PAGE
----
Life is not a picture that you paint but it’s filled with can’s and yes can’ts too. Not just the no’s of the Law like the 1971 song Signs sings of, “Do this, don't do that/ Can't you read the sign?” But the cant’s along the lines of Alice Cooper’s 1972 song: Schools Out. “No more pencils, no more books/ No more teacher's dirty looks”. The can’ts given here are freeing, assuring; they’re of the Gospel not the Law. And they can help us deal with Separation Anxiety.

Separation anxiety is a real deal. You will feel it; I will feel it. I will feel it in the absence of the rhythms of 40 years of ministry and you. You will feel being separated from me the person but not the Office of the Ministry, from this particular under shepherd but certainly not from the Good Shepherd and not from shepherding. What you need to be aware of is that when your new pastor comes he will be experiencing separation anxiety from all that he leaves behind to come here. You by then will likely have gotten over yours. He and his family’s will be going full bore. But let’s look at what we’re ultimately anxious about being separated from.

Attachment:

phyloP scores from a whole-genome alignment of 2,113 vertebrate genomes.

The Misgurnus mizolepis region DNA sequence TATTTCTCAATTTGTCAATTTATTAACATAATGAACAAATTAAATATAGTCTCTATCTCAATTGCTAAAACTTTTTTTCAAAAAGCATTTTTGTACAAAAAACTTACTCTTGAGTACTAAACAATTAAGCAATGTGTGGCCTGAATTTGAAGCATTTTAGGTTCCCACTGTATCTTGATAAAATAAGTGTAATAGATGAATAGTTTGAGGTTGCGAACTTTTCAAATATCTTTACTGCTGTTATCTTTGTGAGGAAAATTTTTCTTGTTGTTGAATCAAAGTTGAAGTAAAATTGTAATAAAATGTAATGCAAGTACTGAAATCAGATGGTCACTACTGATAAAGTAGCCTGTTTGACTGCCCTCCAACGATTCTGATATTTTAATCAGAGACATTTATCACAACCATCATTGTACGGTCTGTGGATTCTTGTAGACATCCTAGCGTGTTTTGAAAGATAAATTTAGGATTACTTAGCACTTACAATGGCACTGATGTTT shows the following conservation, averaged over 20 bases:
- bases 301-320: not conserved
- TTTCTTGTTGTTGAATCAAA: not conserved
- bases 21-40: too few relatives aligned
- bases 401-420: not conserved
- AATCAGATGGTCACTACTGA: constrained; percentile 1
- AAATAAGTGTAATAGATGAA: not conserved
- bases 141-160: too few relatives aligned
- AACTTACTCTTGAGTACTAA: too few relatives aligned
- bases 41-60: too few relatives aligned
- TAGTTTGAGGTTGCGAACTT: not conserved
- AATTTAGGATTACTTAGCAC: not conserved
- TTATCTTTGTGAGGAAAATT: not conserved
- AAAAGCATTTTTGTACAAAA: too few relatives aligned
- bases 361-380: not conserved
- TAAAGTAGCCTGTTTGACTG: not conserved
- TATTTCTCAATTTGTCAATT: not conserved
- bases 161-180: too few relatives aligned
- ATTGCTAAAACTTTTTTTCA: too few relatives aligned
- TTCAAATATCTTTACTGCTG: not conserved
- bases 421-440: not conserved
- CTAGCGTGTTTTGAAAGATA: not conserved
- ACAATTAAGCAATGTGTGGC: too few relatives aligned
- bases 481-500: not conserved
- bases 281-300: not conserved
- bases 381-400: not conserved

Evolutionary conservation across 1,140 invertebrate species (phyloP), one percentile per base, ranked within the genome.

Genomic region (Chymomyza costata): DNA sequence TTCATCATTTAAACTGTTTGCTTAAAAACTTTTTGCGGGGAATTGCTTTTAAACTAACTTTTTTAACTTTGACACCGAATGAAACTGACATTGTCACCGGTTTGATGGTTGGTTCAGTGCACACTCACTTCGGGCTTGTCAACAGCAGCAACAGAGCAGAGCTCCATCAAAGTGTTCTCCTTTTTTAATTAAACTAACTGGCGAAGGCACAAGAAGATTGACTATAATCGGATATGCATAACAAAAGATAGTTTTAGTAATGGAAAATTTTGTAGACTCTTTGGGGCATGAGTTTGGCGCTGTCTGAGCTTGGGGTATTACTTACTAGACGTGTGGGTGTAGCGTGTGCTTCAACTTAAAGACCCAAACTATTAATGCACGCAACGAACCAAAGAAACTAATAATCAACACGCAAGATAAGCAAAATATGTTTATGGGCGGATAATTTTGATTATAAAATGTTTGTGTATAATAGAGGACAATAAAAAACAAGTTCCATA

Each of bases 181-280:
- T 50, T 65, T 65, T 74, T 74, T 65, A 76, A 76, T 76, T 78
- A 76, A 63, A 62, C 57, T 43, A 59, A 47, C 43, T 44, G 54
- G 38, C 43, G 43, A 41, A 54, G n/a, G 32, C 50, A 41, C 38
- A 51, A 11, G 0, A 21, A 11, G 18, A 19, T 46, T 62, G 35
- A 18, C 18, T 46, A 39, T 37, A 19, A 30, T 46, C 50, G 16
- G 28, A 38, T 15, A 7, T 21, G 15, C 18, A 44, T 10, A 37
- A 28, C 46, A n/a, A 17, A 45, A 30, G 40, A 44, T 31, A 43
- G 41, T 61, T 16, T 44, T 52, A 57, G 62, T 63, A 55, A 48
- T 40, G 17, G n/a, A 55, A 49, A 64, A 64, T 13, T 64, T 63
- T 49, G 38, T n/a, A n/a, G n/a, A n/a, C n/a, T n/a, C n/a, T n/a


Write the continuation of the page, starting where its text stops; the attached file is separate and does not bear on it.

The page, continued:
What we’re really anxious about being separated from is God. All homesickness we experience when away from our earthly home really testifies to that longing we have for our heavenly home. Ultimately no earthly home will satisfy this. This is Augustin’s “Lord, you have made us for Yourself, and our hearts are restless until they find rest in You” (Confessions, 1.1.1). Whether in or out of Christ all attempts to find home here whether where your heart is, your family is, or your dream house is, will be frustrated. So all our separation anxiety whether from parents, family, kids, or job really points to the fear of being separated from God. The Devil, the World, and your own sinful flesh tell you that you should be so separated. The Lord’s frightful words of judgment ring in our ears and shake our souls. “Depart from Me I never knew you.” This is written in all men’s hearts and men do all sorts of things not to hear them, to muffle them. That may work for a while but somewhere in life, probably at death, and certainly at Judgement the cotton is pulled out. 

See how Paul handles this. He says you can’t be separated from God’s love in Christ Jesus. Notice how he introduces that: “I am convinced.” It’s a perfect passive. God has forever persuaded him that not anything in all creation can separate us from the love of God in Christ. When dying, as we all will, I want you for the love of God to remember that God in Christ says: Death can’t separate me from Him. And when you find yourself fearing life more than death as people do sometimes: I want you for the love of God to remember that God promises nothing in life can get between you and Him. Do we need to go through them all? Since they’re God’s Words to us, I think we get to. For the love of God, neither angels, demons, the present nor the future can separate you from God in Christ.